Wednesday, July 26, 2017

WELLNESS WEDNESDAYS: Finding Our Food Farmacy

“A study in the journal Cell Metabolism found that a person with high animal protein consumption (over 20% of calories coming from meat) is four times more likely to die from cancer, which is a similar rate as cigarette smoking.  The same study found that high protein consumption led to an increased risk of diabetes and overall mortality, and that proteins derived from plant foods were associated with lower mortality levels than animal-derived proteins.”  
            --Deepak Chopra, MD and Kimberly Snyder, CN, from Radical Beauty, 2016

The benefits of plant-based eating continue to mount.  As people look for ways to improve their health, eating mainly vegetables, fruits, whole grains and legumes is not only good for you and your kids.  It is also good for the planet. 

With diabetes, hypertension, some cancers (such as breast, esophageal, and pancreatic) and other obesity-related diseases taking their toll on morbidity (illness) and mortality (death), it is logical that we should embrace making small changes towards a healthier way of eating.  As an epidemiologist, I study trends in diseases and look for the root causes so we can learn to prevent those same diseases.  The way we grow food and the food we eat, including the factory farming of animals for human consumption, deserves to be rethought. 

All kids deserve access to healthy foods.  Here are 7 of my favorite food rules for Growing Healthy Kids (and parents):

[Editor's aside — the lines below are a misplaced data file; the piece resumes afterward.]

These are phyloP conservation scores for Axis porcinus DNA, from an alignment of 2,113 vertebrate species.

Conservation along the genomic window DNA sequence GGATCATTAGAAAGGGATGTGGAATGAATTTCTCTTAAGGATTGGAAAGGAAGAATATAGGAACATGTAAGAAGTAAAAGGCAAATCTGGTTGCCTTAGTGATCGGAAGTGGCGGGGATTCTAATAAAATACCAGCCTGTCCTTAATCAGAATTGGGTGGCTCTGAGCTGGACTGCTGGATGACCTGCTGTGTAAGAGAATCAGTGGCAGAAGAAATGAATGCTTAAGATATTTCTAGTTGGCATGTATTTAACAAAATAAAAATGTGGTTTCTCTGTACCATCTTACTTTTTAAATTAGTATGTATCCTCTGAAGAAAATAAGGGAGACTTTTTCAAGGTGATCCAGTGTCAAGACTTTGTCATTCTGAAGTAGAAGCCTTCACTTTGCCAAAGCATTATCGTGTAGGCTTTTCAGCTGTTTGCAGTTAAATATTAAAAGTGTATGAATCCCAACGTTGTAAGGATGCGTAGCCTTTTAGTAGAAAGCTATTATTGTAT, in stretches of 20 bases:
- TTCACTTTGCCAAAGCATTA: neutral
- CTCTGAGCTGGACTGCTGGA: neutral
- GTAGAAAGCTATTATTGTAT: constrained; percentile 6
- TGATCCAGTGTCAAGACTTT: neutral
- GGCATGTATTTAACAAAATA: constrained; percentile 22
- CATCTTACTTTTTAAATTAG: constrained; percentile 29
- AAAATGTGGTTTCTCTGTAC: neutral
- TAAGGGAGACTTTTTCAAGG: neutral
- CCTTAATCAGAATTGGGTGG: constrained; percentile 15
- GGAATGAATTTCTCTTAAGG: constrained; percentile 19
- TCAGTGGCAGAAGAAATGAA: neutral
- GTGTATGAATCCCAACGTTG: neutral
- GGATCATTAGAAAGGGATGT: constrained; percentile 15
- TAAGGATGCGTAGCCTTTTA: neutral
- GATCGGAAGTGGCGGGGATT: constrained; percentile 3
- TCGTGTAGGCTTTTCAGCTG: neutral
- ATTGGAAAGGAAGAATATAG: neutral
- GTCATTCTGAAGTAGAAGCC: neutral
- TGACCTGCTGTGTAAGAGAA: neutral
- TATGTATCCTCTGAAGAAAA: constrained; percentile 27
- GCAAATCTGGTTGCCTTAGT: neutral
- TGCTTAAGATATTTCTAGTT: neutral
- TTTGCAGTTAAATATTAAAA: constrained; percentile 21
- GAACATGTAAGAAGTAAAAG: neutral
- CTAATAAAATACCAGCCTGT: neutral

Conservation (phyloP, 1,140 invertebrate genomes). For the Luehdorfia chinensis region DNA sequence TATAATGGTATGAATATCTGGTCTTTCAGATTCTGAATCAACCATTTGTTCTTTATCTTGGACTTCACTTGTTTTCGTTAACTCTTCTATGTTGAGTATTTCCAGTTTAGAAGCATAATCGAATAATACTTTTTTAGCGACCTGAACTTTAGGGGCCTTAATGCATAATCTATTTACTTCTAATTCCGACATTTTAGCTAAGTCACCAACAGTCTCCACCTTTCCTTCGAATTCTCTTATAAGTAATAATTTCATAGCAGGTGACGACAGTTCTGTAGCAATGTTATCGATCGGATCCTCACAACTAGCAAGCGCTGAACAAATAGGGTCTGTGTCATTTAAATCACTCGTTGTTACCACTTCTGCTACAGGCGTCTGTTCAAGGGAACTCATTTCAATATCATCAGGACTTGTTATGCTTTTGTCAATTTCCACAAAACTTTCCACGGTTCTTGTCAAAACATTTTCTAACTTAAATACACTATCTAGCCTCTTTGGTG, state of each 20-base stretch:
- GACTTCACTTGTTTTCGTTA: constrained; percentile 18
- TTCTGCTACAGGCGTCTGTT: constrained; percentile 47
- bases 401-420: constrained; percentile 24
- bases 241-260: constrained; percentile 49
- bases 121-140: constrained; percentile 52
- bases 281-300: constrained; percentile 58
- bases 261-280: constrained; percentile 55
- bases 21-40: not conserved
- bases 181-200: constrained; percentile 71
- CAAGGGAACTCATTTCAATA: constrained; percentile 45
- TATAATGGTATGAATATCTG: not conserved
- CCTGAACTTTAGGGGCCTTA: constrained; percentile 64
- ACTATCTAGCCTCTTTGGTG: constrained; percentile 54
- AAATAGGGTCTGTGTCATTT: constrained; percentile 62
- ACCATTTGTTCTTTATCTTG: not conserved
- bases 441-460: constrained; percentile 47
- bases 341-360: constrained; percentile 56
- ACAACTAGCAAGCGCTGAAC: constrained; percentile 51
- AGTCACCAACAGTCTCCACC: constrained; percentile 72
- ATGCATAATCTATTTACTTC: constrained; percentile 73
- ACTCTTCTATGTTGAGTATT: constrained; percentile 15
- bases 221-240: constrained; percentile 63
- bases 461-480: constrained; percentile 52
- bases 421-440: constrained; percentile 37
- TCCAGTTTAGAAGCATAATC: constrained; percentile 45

1. Buy and eat organic foods as often as possible.
  2. Plan meals based on the vegetables and fruits that are in season and locally grown (I use a 100 mile radius for making decisions about what foods to buy).
  3. Take your kids to your local farmers markets and let them choose new foods to try.
  4. Make water and nut-based milks your primary drinks.  
  5. Teach your kids how to make 10 basic recipes (or send them to our Nutrition Scientist Training Program and we’ll teach them for you).
  6. Start a simple kitchen garden and let the kids water it and tend to it.  This could be as simple as growing one tomato plant or throwing a packet of basil seeds in a pot of dirt. 
  7. Buy age-appropriate kitchen tools for your kids to use with veggies and fruits.  

There is a connection between diseases such as cancer and high consumption of animal protein.  We can improve health outcomes by moving to a plant-based way of eating.    

With love and gratitude,
Nancy L. Heinrich, MPH

Founder, Growing Healthy Kids, Inc.